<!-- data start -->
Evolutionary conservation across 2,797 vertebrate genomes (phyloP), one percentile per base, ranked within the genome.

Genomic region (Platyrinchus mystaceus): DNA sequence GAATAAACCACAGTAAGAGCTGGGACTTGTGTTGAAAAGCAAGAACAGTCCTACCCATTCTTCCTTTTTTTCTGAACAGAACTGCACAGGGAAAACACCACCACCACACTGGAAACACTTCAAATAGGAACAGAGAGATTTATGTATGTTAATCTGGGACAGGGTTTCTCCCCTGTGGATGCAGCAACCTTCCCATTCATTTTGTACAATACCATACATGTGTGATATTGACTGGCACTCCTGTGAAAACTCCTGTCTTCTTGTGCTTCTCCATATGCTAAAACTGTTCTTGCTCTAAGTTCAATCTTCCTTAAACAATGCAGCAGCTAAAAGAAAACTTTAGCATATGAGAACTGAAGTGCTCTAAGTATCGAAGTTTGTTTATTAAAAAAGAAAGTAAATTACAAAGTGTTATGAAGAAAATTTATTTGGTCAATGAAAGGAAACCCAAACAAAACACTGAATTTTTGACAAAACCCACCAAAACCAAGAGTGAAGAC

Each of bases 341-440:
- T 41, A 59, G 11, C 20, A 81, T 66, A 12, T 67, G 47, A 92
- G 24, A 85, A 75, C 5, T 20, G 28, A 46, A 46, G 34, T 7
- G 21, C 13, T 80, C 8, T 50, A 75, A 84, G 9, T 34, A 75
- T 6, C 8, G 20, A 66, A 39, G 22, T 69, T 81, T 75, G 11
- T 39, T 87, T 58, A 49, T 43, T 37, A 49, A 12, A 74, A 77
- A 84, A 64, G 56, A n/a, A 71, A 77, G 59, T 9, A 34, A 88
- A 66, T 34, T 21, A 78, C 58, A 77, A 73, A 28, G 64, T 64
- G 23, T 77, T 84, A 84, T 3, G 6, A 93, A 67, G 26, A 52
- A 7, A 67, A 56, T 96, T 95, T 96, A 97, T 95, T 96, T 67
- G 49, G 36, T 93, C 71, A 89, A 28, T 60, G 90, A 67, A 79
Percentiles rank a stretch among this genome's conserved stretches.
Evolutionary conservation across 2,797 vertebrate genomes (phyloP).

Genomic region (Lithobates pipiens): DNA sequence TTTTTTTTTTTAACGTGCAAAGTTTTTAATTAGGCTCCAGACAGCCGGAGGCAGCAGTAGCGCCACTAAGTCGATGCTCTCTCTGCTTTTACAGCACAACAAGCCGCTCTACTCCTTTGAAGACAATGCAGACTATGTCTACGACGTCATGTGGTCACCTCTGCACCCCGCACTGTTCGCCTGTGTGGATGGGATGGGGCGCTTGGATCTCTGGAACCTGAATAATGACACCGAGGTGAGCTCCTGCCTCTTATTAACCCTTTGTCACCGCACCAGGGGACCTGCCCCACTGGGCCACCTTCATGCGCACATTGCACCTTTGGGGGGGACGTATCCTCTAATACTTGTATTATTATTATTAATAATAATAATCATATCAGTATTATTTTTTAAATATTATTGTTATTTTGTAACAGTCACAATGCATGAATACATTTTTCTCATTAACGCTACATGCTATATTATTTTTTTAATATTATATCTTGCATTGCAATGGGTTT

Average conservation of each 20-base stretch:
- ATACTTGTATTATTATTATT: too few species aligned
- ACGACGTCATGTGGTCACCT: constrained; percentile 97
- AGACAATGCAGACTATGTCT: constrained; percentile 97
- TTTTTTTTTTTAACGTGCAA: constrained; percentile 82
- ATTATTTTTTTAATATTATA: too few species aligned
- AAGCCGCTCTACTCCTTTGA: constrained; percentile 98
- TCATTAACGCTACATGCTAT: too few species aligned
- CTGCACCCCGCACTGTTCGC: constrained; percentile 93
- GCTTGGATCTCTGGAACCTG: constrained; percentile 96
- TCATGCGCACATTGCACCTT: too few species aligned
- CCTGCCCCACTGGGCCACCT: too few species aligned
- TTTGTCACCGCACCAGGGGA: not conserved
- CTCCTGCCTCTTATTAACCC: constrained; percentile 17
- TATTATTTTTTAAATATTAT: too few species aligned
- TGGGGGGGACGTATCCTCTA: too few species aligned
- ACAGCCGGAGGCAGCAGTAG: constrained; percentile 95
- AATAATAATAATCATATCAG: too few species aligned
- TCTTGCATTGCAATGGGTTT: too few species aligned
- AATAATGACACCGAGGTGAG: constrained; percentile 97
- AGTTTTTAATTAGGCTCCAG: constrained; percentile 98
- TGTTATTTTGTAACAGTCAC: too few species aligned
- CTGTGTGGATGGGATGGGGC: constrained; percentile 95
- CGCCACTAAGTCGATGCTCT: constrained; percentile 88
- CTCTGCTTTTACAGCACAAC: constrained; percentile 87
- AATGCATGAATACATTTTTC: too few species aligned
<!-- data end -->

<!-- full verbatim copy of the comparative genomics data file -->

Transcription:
Evolutionary conservation across 2,797 vertebrate genomes (phyloP), one percentile per base, ranked within the genome.

Genomic region (Platyrinchus mystaceus): DNA sequence GAATAAACCACAGTAAGAGCTGGGACTTGTGTTGAAAAGCAAGAACAGTCCTACCCATTCTTCCTTTTTTTCTGAACAGAACTGCACAGGGAAAACACCACCACCACACTGGAAACACTTCAAATAGGAACAGAGAGATTTATGTATGTTAATCTGGGACAGGGTTTCTCCCCTGTGGATGCAGCAACCTTCCCATTCATTTTGTACAATACCATACATGTGTGATATTGACTGGCACTCCTGTGAAAACTCCTGTCTTCTTGTGCTTCTCCATATGCTAAAACTGTTCTTGCTCTAAGTTCAATCTTCCTTAAACAATGCAGCAGCTAAAAGAAAACTTTAGCATATGAGAACTGAAGTGCTCTAAGTATCGAAGTTTGTTTATTAAAAAAGAAAGTAAATTACAAAGTGTTATGAAGAAAATTTATTTGGTCAATGAAAGGAAACCCAAACAAAACACTGAATTTTTGACAAAACCCACCAAAACCAAGAGTGAAGAC

Each of bases 341-440:
- T 41, A 59, G 11, C 20, A 81, T 66, A 12, T 67, G 47, A 92
- G 24, A 85, A 75, C 5, T 20, G 28, A 46, A 46, G 34, T 7
- G 21, C 13, T 80, C 8, T 50, A 75, A 84, G 9, T 34, A 75
- T 6, C 8, G 20, A 66, A 39, G 22, T 69, T 81, T 75, G 11
- T 39, T 87, T 58, A 49, T 43, T 37, A 49, A 12, A 74, A 77
- A 84, A 64, G 56, A n/a, A 71, A 77, G 59, T 9, A 34, A 88
- A 66, T 34, T 21, A 78, C 58, A 77, A 73, A 28, G 64, T 64
- G 23, T 77, T 84, A 84, T 3, G 6, A 93, A 67, G 26, A 52
- A 7, A 67, A 56, T 96, T 95, T 96, A 97, T 95, T 96, T 67
- G 49, G 36, T 93, C 71, A 89, A 28, T 60, G 90, A 67, A 79
Percentiles rank a stretch among this genome's conserved stretches.
Evolutionary conservation across 2,797 vertebrate genomes (phyloP).

Genomic region (Lithobates pipiens): DNA sequence TTTTTTTTTTTAACGTGCAAAGTTTTTAATTAGGCTCCAGACAGCCGGAGGCAGCAGTAGCGCCACTAAGTCGATGCTCTCTCTGCTTTTACAGCACAACAAGCCGCTCTACTCCTTTGAAGACAATGCAGACTATGTCTACGACGTCATGTGGTCACCTCTGCACCCCGCACTGTTCGCCTGTGTGGATGGGATGGGGCGCTTGGATCTCTGGAACCTGAATAATGACACCGAGGTGAGCTCCTGCCTCTTATTAACCCTTTGTCACCGCACCAGGGGACCTGCCCCACTGGGCCACCTTCATGCGCACATTGCACCTTTGGGGGGGACGTATCCTCTAATACTTGTATTATTATTATTAATAATAATAATCATATCAGTATTATTTTTTAAATATTATTGTTATTTTGTAACAGTCACAATGCATGAATACATTTTTCTCATTAACGCTACATGCTATATTATTTTTTTAATATTATATCTTGCATTGCAATGGGTTT

Average conservation of each 20-base stretch:
- ATACTTGTATTATTATTATT: too few species aligned
- ACGACGTCATGTGGTCACCT: constrained; percentile 97
- AGACAATGCAGACTATGTCT: constrained; percentile 97
- TTTTTTTTTTTAACGTGCAA: constrained; percentile 82
- ATTATTTTTTTAATATTATA: too few species aligned
- AAGCCGCTCTACTCCTTTGA: constrained; percentile 98
- TCATTAACGCTACATGCTAT: too few species aligned
- CTGCACCCCGCACTGTTCGC: constrained; percentile 93
- GCTTGGATCTCTGGAACCTG: constrained; percentile 96
- TCATGCGCACATTGCACCTT: too few species aligned
- CCTGCCCCACTGGGCCACCT: too few species aligned
- TTTGTCACCGCACCAGGGGA: not conserved
- CTCCTGCCTCTTATTAACCC: constrained; percentile 17
- TATTATTTTTTAAATATTAT: too few species aligned
- TGGGGGGGACGTATCCTCTA: too few species aligned
- ACAGCCGGAGGCAGCAGTAG: constrained; percentile 95
- AATAATAATAATCATATCAG: too few species aligned
- TCTTGCATTGCAATGGGTTT: too few species aligned
- AATAATGACACCGAGGTGAG: constrained; percentile 97
- AGTTTTTAATTAGGCTCCAG: constrained; percentile 98
- TGTTATTTTGTAACAGTCAC: too few species aligned
- CTGTGTGGATGGGATGGGGC: constrained; percentile 95
- CGCCACTAAGTCGATGCTCT: constrained; percentile 88
- CTCTGCTTTTACAGCACAAC: constrained; percentile 87
- AATGCATGAATACATTTTTC: too few species aligned